Legislation is needed to regulate Canadian content in manufactured goods, the president of the Canadian Auto Workers said at a business luncheon on Wednesday.

"We have to be proactive and have Canadian content manufactured in goods," said Ken Lewenza in an address to the Economic Club of Canada. "We would like the provincial government to ensure that we can do that because we're getting some resistance."

He said that content legislation that respects the laws of the Free Trade agreement can be drafted to give local manufacturers a competitive edge.

He also called for a new international auto pact that would ensure Canadian manufactured cars have the same advantage as foreign cars do in trade agreements. He complained that auto manufacturers in Asia prosper because they limit their imports while promoting their exports. Canada has a less stringent import policy.

Lewenza also said that union workers are willing to give up further benefits to help Ford Motors come up with a viable restructuring plan, even though the company hasn't asked members for the concessions.

The CAW head said his membership will voluntarily give the company the same deal the union reached with General Motors -- a decrease of about $7 an hour in wages and benefits.

GM will save hundreds of millions of dollars a year because of the deal.

However, Lewenza made clear that the problems of the auto industry have little to do with union agreements and much to do with the flailing economy.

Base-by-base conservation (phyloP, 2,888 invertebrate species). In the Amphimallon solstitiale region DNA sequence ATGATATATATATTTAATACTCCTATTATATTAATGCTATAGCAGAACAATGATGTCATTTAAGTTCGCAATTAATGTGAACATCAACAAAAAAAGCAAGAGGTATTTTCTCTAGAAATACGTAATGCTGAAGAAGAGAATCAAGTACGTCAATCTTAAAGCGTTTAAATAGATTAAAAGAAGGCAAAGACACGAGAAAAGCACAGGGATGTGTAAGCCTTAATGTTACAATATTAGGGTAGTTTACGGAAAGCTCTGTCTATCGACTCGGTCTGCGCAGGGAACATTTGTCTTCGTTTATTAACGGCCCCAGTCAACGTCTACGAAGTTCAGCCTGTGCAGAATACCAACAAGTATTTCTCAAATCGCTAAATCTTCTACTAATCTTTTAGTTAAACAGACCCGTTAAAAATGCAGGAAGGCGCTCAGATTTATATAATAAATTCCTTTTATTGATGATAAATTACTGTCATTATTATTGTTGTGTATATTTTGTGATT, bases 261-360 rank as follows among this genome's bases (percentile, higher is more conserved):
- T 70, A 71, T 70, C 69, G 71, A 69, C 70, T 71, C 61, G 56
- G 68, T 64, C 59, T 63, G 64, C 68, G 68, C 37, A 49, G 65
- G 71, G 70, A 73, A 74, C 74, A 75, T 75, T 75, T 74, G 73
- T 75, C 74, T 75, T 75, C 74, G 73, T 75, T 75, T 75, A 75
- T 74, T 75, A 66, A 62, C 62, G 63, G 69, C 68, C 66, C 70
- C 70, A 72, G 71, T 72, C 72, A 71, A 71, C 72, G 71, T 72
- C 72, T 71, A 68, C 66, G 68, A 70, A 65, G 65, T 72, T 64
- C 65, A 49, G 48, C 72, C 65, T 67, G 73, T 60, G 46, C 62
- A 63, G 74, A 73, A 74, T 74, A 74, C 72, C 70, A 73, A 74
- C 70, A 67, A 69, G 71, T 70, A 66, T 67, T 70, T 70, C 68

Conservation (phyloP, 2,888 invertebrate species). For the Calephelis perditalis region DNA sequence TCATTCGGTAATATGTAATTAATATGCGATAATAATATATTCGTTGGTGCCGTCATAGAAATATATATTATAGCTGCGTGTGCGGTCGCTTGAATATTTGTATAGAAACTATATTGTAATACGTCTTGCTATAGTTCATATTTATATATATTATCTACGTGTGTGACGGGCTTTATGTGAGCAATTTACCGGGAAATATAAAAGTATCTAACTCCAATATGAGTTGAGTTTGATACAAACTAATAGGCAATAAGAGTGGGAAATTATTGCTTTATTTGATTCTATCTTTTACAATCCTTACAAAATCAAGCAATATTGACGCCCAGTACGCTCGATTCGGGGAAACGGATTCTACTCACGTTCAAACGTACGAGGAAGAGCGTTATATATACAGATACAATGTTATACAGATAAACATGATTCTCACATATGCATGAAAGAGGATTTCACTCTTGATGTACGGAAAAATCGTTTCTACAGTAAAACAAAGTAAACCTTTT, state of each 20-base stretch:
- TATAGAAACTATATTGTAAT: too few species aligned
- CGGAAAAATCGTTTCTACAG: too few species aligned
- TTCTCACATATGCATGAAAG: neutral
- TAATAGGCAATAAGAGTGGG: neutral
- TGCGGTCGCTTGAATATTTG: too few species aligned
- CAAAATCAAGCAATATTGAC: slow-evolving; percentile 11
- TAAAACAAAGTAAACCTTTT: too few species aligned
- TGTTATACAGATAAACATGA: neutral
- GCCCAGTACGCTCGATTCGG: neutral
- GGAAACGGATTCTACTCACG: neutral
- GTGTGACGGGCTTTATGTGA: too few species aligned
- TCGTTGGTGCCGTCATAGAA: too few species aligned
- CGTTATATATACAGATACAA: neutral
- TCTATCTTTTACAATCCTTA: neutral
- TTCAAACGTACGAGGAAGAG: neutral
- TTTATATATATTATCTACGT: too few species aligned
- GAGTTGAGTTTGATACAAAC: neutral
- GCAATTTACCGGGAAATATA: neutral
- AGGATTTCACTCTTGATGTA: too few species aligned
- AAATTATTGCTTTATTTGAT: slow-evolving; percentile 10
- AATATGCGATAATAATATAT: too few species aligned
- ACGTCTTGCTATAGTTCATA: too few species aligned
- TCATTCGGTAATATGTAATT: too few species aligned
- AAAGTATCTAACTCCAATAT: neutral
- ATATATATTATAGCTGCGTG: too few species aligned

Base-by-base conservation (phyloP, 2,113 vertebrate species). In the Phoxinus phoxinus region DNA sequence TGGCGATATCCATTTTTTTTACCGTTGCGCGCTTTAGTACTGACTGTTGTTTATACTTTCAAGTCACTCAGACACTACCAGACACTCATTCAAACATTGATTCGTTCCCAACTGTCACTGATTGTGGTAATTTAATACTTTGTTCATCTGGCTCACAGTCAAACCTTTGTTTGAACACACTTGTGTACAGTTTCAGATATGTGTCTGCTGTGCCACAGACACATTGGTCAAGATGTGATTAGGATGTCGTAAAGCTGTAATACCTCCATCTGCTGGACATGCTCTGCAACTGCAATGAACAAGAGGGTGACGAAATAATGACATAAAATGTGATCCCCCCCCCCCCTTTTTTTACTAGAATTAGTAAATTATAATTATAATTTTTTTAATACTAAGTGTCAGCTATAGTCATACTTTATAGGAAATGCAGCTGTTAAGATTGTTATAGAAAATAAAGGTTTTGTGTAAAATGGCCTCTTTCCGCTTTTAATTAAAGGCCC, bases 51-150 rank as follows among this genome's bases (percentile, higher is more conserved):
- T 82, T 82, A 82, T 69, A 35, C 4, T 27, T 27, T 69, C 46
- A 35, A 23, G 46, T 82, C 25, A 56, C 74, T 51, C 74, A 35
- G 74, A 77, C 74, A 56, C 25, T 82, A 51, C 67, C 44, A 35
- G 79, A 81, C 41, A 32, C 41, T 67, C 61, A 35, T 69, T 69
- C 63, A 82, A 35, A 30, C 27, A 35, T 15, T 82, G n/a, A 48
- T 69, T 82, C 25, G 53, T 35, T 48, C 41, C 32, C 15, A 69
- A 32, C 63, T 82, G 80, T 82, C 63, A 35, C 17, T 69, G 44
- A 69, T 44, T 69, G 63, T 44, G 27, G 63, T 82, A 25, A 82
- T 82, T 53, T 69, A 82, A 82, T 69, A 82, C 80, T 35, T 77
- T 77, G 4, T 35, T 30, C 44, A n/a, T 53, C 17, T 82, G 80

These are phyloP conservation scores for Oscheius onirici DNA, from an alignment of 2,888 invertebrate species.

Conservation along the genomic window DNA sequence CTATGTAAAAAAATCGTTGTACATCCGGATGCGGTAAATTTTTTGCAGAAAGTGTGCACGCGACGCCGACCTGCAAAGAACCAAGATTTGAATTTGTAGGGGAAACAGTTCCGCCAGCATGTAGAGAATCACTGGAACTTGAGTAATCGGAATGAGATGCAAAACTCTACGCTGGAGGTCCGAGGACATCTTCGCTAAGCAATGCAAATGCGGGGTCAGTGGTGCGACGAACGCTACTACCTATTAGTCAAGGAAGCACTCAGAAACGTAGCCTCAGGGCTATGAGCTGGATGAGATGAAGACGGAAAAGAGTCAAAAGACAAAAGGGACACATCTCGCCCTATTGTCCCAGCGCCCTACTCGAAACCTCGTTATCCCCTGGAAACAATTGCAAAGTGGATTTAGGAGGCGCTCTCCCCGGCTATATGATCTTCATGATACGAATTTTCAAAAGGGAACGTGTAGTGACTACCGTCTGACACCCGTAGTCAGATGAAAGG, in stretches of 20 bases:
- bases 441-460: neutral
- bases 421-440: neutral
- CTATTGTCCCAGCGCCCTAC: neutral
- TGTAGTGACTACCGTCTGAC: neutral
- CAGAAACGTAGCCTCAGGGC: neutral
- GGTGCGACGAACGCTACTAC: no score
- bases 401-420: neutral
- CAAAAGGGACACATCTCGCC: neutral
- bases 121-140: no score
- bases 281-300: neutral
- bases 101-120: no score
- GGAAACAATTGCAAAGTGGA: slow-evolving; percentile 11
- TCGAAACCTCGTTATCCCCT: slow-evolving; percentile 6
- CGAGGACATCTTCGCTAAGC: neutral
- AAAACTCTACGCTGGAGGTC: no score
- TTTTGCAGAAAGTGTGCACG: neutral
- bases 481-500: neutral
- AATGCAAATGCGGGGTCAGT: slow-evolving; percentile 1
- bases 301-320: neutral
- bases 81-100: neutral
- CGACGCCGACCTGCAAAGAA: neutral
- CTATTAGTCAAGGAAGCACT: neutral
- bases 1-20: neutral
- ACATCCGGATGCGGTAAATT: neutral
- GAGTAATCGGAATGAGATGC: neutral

Union members "could work for free for a year, and it might prolong the life of GM by a week," he said.

He called for governments to give the auto industry emergency support to help develop the industry's technology and productivity.

Manufacturer's have less than 30 days to come up with a restructuring plan that will ensure U.S. and Canada's governments of long-term success. This past week both the U.S. and Canada rejected their preliminary plans and urged them to make deeper cuts before asking for bailout loans.

Windsor, Oshawa, London and St. Thomas were used as examples of Ontario cities that depend on the survival and prosperity of the auto industry. He reminded the crowd that a strong industry creates a strong economy.

"We take this very seriously," Lewenza said.

"I consider us collectively in this together. I don't care if you're a banker, healthcare worker, who ever you are, we are in this together."